Despite not taking place in front of the live crowd that typically gives these speedrunning events their energy, AGDQ 2021 managed to raise $2,758,847 for the Prevent Cancer Foundation. It was yet another tremendous success for an event that is quickly becoming a must-watch showcase for a formerly niche section of gaming culture.
While we’re all waiting for better days when fans will be able to safely attend these events once more, it must be said that AGDQ 2021’s set-up did allow a greater variety of people to participate in the show remotely. As a result, this year’s event featured some of the absolute wildest runs you’ll ever see.
If you’re looking for the best of the best, though, then these are the AGDQ 2021 VODs that you need to watch.
Super Mario 64 (Blindfolded Run)
We’ve seen Super Mario 64 runs at these events countless times, but runner Bubzia makes this community classic feel fresh by daring to try to beat the game blindfolded.
The concept is crazy, but the actual run manages to exceed even lofty expectations. Bubzia is moments away from death at nearly every turn, yet he still attempts insane skips and jumps even when he only has one life remaining. It’s the kind of run that anyone can appreciate regardless of their level of interest in this scene.
Super Orb Bros.
Essentially a hacked version of Super Mario Bros. 3, Super Orb Bros. is a nightmarish collection of custom made levels designed to challenge (and punish) the best players in the world.
That makes it even more impressive that runner Mitchflowerpower is able to beat the game nearly 20 minutes under the estimated time and set a new world record in the process. World record runs are rare enough at these events, but you almost never see a runner destroy a record quite like this.
This is a bit of a longer run (and watching someone play a VR game can be challenging), but the technical skill on display is undeniably impressive.
Much like Dance Dance Revolution, watching someone play Beat Saber forces you to appreciate both their reflexes and ability to withstand this kind of demanding high-level gameplay for such a long time. It’s the kind of run that makes you realize the extent of the time, effort, and raw skill that goes into these showcases.
Donkey Kong Country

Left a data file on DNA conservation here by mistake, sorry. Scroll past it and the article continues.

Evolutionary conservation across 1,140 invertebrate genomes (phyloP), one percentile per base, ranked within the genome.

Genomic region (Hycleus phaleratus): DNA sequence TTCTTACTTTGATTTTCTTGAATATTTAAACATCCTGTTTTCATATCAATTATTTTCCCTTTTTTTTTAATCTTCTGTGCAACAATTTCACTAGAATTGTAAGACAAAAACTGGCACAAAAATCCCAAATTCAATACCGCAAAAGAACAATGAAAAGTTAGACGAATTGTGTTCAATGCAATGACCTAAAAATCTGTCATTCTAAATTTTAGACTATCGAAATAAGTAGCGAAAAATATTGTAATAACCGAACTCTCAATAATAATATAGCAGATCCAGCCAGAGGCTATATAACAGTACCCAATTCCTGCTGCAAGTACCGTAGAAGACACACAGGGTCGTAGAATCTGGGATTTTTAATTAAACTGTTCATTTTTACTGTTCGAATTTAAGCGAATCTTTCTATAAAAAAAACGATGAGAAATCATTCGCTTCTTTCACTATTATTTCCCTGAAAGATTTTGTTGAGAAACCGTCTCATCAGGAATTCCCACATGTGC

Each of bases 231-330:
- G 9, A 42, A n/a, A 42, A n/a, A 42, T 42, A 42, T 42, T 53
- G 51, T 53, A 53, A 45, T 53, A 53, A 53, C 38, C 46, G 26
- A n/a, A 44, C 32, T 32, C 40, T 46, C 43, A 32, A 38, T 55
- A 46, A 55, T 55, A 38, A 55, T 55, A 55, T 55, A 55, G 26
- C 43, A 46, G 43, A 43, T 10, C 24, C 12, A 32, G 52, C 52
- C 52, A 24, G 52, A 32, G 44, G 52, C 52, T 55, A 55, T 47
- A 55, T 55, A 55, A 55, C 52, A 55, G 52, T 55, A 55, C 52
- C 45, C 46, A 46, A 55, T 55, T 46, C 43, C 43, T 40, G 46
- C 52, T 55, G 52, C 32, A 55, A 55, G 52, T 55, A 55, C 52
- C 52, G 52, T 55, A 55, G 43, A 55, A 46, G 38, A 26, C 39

It’s not a Games Done Quick event without a good speedrunning race, and one of AGDQ 2021’s best showcases had to be this incredible Donkey Kong Country race between Eazinn and DadLovesBeer.
Donkey Kong Country‘s surprising difficulty level always makes it a fun run, but what really sets this one apart is the fact that the two runners stay neck and neck nearly the entire time. This is about as good as this style of speedrunning gets.
Silent Hill 3
Some runs impress with records and gimmicks while others manage to simply be fun to watch or allow you to view a beloved game in a new way.
This Silent Hill 3 run is certainly an example of the latter attributes. A combination of excellent commentary, expert technique, and the quality of the game itself makes this run an easy watch for those who want to see a somewhat unusual speedrunning selection be destroyed by a truly talented player.
It’s difficult to appreciate how cleanly Diablo 3 fits into the “easy to learn, tough to master” category until you see someone play the game at the highest level.
That’s definitely what you get from this run. It sees three top-tier players destroy the game so thoroughly that they even manage to beat the four-player world record time. Even better, they beat the record largely through raw skill and teamwork rather than a series of exploits and glitches.
Good commentary is an underrated element of a speedrun. The right host has the ability to both explain the process and elevate its entertainment value through the sheer force of their personality.
There are few better examples of the virtue of good commentary than this Sonic Mania run from Argick. Even more impressive than his ability to blaze through Sonic Mania at lightning speed is his ability to offer both color and technical commentary faster than Sonic can run. His announcing will leave you convinced that Sonic Mania runs would make for an entertaining addition to the Olympics or ESPN’s lineup.